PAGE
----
The project focusses on five domains of urban-rural relations & interdependencies: 1) New businesses and labour markets; 2) Public infrastructures and social services; 3) Sustainable food systems, 4) Cultural connections, and 5) Ecosystem services. These domains will be studied in 11 place-based living labs: Ede (Netherlands), Tukums (Latvia), Helsinki (Finland), Mid-Wales (UK), Gloucestershire (UK), Frankfurt-Rhein-Main metropole (Germany), Ljubljana Urban Region (Slovenia), Styria (Austria), Valencia (Spain), Province of Lucca (Italy) and Lisbon and Tagus Valley Region (Portugal). Each Living Labs will focus on three domains of urban-rural relations. Domain-specific lessons and experiences will be shared across Living Labs in thematic Communities of Practice (five in total, each covering one of the aforementioned domains of urban-rural relations).

In each Living Lab a research organisation (university, research institute or consultancy firm) will collaborate with a local or regional authority. For the Dutch case the Rural Sociology Group will collaborate with Ede Municipality. In total the ROBUST consortium consists of 24 partners: 11 research organisations, 11 local or regional authorities and two umbrella organisations: the Peri-Urban Regions Platform Europe (PURPLE) and the European Secretariat of the International Network of Local Governments for Sustainability (ICLEI Europe).

The kick-off meeting will take place on 7, 8 and 9 June in the Akoesticum in Ede. The website of the project is expected to be ready by September 2017. For more information about ROBUST, please contact one of the members of the RSO ROBUST team: Han Wiskerke, Henk Oostindie, Rudolf van Broekhuizen, Jessica Duncan and Bettina Bock.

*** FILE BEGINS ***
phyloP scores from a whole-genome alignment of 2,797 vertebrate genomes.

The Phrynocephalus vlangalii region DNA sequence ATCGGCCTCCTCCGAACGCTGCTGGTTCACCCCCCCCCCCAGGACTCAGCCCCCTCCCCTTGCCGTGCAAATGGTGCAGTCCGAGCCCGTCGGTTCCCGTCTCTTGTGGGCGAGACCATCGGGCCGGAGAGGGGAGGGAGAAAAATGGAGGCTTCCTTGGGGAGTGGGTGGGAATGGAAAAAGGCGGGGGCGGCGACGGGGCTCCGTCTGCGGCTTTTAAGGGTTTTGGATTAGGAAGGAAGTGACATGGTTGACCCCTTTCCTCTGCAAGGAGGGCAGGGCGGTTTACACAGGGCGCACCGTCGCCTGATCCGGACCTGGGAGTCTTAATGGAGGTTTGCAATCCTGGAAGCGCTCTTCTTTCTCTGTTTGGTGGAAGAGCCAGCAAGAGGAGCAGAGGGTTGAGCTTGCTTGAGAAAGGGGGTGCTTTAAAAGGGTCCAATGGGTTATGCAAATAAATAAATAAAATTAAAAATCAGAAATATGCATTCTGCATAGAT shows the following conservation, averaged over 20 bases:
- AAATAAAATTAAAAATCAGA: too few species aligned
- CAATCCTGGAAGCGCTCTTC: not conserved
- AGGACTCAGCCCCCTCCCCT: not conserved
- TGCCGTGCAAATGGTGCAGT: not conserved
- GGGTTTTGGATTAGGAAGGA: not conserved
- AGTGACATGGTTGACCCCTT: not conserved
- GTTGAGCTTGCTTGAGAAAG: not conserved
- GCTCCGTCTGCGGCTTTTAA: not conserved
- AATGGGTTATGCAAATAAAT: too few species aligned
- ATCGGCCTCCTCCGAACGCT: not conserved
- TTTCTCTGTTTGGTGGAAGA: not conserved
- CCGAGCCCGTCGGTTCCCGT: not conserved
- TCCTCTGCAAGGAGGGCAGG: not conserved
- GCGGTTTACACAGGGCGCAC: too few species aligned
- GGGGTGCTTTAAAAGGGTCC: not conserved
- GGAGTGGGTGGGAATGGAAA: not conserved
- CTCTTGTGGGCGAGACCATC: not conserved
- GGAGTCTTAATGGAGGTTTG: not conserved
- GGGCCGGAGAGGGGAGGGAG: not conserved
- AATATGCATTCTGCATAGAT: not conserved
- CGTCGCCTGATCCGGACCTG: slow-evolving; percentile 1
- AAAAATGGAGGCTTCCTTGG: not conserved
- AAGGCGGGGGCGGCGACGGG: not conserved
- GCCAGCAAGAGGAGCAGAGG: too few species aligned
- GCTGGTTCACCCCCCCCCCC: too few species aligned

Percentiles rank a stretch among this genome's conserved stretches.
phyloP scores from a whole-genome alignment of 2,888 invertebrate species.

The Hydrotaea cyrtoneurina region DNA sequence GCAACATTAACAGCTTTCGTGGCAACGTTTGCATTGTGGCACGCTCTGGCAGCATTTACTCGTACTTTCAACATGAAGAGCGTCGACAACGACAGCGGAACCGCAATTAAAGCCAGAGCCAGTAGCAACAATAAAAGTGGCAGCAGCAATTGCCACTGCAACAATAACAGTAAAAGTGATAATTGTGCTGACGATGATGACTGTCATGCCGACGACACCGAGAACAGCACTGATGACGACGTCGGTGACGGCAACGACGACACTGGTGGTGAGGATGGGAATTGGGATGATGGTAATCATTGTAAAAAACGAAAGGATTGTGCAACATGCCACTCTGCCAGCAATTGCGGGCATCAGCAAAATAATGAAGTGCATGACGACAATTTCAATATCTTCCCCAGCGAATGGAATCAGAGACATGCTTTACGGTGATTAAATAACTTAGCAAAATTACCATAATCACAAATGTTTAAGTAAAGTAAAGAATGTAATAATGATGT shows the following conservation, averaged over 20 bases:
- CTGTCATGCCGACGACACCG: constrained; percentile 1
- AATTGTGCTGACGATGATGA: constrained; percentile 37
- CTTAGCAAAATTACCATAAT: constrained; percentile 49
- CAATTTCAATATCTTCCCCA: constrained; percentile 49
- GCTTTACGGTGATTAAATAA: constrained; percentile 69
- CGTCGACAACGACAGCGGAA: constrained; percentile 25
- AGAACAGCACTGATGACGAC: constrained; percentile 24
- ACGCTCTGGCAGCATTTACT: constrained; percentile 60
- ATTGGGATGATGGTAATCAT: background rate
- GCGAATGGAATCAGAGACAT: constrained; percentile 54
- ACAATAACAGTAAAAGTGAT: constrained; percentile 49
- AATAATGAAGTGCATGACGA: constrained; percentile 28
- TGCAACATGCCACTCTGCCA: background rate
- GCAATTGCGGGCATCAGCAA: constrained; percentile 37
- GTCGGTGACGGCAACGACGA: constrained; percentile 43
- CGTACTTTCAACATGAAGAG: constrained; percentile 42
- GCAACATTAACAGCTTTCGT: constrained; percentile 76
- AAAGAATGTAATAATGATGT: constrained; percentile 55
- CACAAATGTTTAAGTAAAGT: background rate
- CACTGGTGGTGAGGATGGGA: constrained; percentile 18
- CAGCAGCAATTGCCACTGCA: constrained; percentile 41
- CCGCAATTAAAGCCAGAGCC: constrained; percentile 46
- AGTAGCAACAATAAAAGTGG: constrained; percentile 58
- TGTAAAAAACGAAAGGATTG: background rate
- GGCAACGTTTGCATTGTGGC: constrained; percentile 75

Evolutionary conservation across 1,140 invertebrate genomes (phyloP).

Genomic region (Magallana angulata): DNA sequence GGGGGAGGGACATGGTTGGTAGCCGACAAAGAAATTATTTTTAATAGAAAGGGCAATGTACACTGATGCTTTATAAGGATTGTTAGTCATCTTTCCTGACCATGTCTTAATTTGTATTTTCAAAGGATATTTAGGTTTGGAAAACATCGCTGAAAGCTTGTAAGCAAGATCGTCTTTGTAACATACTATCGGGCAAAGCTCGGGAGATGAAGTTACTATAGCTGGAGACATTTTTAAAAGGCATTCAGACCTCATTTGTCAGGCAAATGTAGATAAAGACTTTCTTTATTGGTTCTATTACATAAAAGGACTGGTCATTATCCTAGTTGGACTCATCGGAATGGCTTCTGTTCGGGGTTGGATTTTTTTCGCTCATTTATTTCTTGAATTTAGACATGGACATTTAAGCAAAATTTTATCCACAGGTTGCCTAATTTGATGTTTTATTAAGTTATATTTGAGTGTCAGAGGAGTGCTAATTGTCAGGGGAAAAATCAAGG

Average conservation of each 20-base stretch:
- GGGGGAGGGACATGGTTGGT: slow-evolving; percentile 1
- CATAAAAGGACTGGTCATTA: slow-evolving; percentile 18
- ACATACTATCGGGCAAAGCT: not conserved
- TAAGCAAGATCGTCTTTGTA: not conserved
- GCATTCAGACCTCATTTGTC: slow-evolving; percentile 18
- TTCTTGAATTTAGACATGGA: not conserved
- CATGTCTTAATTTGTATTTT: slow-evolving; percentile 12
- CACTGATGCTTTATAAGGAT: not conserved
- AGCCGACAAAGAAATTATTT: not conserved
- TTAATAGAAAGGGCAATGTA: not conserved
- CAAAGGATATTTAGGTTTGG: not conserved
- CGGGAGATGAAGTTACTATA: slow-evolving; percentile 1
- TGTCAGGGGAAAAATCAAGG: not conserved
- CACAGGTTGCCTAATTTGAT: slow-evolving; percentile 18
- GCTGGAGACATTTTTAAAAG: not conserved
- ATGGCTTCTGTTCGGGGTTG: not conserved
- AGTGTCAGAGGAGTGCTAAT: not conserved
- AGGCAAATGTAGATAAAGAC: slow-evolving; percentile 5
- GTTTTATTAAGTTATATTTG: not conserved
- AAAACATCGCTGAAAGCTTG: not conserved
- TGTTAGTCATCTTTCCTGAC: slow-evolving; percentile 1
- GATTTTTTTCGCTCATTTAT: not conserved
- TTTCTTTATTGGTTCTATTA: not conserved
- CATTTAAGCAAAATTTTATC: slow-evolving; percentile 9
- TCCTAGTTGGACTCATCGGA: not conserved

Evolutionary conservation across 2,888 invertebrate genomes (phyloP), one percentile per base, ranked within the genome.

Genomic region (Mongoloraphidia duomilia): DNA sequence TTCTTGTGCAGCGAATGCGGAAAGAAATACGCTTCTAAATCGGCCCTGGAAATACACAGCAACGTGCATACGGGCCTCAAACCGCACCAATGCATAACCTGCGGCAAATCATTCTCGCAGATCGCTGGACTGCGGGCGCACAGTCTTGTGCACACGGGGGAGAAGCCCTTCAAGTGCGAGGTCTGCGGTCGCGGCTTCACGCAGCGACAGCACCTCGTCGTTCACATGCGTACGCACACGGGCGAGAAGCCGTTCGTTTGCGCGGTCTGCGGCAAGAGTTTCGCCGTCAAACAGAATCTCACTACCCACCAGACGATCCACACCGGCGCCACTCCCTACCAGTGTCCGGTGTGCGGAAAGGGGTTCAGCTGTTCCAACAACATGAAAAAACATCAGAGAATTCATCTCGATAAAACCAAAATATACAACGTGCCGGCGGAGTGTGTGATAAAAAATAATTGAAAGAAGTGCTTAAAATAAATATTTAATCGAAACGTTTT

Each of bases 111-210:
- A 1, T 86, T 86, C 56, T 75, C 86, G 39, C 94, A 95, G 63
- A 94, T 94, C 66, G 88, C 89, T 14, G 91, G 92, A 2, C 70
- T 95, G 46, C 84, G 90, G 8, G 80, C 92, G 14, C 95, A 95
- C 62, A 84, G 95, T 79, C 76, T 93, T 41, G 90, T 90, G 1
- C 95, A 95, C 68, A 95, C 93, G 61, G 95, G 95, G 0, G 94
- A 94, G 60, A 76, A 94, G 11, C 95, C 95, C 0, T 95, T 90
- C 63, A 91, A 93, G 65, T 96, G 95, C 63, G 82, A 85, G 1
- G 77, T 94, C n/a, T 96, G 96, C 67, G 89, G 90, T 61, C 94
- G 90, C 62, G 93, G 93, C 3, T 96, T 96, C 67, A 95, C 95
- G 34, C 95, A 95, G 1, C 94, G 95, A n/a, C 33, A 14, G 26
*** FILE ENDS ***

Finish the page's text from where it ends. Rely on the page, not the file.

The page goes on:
Urban Greens Rural Blues – the future city

Urban Greens Rural BluesUrban Green Rural Blues is the 2014 theme of Stichting RUW. The opening event will be January 21 with lectures and a debate  on how the future city will look like. From 19.00-21.00 in the Public Library (BBLTHK), Stationsstraat 2, Wageningen. Free entrance and free drinks afterwards.

Since 2008 more people live in cities than in rural areas. The world population is growing and urbanisation is expected to continue. As a result, pressure on urban areas is increasing with growing issues and challenges; concerning the urban environment, waste management, traffic, housing and food supply. At the same time, cities are vibrant hubs of creativity where inspirational and successful ideas for a green, clean and healthy living environment emerge.

How can we envision the future of the city? And that of the countryside? How are urban-rural landscapes, communities and relations changing? Join us at our opening activity on the 21st of January to find out!

Rutger de Graaf (TUDelft, DeltaSync, Blue Revolution) will explain why we need to start building on water and Jan-Willem van der Schans (WUR, LEI) will discuss the role of urban food strategies in building a sustainable city. Elma Schoenmaker (BelW climate-green design) will show us several eco-smart, climate-adaptive and bio-mimicry designs.

More information: https://www.facebook.com/events/698683773497788/